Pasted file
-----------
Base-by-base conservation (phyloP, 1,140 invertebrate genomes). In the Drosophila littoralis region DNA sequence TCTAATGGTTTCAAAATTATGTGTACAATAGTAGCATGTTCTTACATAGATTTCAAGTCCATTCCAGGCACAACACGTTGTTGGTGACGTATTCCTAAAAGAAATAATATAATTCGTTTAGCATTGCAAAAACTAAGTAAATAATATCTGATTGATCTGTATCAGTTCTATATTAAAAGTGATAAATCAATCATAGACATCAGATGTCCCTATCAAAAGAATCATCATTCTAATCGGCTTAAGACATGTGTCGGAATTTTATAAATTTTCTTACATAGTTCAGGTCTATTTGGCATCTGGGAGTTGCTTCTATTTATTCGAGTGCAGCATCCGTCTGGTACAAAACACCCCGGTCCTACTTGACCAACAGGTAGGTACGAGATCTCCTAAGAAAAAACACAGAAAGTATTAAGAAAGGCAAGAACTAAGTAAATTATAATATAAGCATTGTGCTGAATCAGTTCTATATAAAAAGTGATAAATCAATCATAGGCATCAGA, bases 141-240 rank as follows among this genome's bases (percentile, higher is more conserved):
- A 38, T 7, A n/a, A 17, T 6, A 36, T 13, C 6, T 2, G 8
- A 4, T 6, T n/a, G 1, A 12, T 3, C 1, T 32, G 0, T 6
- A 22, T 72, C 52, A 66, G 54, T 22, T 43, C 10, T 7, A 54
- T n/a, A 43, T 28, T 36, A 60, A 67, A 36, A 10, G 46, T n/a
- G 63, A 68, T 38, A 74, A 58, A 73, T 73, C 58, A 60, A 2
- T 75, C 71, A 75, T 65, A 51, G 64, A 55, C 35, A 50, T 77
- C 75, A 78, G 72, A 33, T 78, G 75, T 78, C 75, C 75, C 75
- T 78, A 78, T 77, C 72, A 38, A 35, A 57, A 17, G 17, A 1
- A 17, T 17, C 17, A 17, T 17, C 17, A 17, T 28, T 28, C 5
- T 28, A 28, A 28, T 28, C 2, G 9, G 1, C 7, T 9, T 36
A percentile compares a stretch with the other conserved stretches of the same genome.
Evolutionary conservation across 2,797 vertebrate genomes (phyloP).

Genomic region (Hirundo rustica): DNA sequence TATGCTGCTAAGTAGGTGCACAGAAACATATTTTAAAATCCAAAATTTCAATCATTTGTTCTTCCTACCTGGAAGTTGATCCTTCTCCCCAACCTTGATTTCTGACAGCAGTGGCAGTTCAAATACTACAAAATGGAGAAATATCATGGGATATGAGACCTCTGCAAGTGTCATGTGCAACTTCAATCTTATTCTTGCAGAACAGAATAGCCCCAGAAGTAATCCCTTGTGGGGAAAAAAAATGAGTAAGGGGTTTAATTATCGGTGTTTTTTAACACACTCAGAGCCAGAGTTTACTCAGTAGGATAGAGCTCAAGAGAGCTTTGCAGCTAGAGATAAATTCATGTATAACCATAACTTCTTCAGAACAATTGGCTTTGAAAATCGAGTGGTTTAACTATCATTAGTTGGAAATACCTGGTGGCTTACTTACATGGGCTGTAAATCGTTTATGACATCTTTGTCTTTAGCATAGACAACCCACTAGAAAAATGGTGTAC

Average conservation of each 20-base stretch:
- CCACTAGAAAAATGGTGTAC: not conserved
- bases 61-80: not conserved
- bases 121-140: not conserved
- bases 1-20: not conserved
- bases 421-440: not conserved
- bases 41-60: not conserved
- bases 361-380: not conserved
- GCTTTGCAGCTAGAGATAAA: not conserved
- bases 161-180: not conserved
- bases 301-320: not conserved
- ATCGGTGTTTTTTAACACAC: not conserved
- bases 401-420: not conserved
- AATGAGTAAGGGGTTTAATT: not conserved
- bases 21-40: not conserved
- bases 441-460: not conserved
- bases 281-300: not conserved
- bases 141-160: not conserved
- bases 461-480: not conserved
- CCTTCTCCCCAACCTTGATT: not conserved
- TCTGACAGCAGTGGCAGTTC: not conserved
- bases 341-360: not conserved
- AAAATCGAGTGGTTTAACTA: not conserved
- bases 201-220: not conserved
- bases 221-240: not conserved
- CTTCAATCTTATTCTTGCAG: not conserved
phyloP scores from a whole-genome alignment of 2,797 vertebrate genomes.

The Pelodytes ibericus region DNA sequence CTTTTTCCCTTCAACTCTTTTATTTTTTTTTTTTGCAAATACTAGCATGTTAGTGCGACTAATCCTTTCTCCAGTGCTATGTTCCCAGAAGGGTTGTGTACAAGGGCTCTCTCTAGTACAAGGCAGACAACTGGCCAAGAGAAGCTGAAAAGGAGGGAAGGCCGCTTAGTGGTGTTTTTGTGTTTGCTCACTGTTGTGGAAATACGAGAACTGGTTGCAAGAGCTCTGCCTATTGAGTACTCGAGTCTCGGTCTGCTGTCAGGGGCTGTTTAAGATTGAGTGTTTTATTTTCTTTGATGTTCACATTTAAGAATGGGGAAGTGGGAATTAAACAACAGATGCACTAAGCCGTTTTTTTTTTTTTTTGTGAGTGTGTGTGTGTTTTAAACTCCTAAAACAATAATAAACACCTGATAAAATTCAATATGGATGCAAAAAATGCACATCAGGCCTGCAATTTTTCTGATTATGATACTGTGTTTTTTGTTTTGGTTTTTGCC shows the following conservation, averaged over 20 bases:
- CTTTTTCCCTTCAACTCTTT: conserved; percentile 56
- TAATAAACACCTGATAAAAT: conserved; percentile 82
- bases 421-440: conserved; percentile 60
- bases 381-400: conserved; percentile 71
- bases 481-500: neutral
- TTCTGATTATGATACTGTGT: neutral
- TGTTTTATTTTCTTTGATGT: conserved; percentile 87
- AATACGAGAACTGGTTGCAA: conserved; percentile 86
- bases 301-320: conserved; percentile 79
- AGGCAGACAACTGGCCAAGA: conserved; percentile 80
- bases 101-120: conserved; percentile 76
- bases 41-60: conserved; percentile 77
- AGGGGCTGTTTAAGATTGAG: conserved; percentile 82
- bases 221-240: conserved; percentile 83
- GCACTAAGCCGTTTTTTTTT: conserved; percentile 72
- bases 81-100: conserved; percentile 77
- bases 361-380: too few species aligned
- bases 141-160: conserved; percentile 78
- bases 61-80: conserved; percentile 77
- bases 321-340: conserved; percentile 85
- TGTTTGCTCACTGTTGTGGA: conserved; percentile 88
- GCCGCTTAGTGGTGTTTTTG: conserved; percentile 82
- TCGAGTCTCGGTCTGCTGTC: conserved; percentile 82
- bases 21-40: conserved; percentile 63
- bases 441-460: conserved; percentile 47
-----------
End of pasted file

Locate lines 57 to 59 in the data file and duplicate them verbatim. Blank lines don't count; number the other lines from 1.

- GCACTAAGCCGTTTTTTTTT: conserved; percentile 72
- bases 81-100: conserved; percentile 77
- bases 361-380: too few species aligned